Every conversation I have attempted has been rebuffed with rudeness. Every letter I have written has been ignored. I have offered to go to mediation either formally or through the appointed of an agreed person acceptable to us both.
My impression is that he is inclined to wait until I want to sell (and I am considerably older than he) and then he will expect me to settle on his terms in order to ease the sale.
What an unusual situation, can you clarify a few points
Presumably the lounge is actually inside his property with a wall between you?
How much of the lounge do you actually own , all, a few inches?
Does he use the right of way over your land and ,if so , what for?
Actually two walls between us. There is a passageway about 12 feet wide between the two properties with, above it, part of the first floor of my property. On his side there is a thick stone wall and then beyond that wall is his lounge, which is vaulted to the ceiling. The boundary is about 8 feet beyond that (inside the lounge) and the lounge continues for about another 12 feet. So, the part I own is eight feet deep into his lounge and approx 18 feet wide. There is a side window within the lounge, on my side of the boundary. Altogether, if I put a door in the passage (and erected a wall on the boundary) it would make a good tool store!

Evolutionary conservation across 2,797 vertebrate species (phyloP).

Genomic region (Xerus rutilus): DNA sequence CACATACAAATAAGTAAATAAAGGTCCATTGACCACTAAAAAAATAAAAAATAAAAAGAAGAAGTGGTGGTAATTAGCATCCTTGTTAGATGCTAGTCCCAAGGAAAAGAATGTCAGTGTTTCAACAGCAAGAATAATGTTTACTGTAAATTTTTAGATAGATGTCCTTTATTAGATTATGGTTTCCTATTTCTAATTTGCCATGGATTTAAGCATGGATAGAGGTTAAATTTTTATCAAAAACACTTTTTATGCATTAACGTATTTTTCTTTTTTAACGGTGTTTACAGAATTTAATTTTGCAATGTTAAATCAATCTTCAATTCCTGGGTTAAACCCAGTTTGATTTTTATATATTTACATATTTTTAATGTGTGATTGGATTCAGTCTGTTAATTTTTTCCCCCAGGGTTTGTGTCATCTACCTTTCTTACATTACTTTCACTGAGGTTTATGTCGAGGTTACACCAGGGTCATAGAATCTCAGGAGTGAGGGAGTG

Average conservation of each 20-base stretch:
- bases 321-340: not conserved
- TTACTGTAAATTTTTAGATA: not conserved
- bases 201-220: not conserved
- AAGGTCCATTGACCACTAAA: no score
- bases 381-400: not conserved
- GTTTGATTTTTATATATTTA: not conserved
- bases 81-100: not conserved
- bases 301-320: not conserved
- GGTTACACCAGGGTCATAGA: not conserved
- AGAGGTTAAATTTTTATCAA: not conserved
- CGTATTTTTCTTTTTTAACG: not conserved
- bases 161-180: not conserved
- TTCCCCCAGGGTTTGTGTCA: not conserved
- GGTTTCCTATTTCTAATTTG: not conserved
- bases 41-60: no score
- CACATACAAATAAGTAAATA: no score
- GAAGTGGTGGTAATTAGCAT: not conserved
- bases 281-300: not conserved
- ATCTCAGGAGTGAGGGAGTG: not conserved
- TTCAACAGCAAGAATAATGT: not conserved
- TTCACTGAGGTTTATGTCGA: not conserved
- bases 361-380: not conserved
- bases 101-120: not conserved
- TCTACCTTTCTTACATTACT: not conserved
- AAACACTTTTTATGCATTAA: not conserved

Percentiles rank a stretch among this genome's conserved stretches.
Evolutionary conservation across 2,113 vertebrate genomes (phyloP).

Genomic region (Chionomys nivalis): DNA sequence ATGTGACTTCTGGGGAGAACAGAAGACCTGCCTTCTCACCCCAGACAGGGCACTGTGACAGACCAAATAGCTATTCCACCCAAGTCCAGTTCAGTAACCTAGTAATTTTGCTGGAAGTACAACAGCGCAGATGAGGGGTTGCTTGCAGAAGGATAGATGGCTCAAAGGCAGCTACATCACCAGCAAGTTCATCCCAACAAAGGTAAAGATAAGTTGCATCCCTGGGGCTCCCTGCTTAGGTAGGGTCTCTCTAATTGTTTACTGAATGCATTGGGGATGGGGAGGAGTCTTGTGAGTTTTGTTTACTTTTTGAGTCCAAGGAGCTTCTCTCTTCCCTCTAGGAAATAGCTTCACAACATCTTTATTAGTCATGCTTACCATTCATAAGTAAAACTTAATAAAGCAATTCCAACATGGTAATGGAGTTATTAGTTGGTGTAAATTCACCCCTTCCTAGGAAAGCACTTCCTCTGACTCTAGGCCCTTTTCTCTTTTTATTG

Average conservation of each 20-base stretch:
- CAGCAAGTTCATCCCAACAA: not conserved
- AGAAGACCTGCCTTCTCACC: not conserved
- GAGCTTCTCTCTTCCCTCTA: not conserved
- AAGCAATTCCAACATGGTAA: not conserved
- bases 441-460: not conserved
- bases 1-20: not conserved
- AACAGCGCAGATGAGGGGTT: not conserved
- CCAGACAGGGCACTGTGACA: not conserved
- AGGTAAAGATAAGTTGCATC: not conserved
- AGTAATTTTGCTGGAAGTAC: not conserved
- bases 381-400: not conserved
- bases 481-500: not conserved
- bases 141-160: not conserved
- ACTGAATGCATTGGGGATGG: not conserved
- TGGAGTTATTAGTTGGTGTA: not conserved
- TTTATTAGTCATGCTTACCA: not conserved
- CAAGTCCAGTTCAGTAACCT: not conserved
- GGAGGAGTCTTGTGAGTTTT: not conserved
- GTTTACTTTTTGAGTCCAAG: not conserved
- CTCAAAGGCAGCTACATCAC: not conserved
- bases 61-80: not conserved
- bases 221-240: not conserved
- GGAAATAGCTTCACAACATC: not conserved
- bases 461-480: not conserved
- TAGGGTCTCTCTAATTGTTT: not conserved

This is actually his problem rather than yours. Since you own part of his lounge he would be the one that has difficulty selling so if he is waiting for you to want to sell then he will be disappointed. Obviously a purchaser of your house will simply live in the house as you do.The right of way is more problematic but many properties are subject to such rights without it affecting the value and the fact that he does not exercise the right would be apparent to any prospective purchaser .Personally I would live there happily in the knowledge that if he ever wishes to sell then at that point you will have the leverage to get rid of the right of way.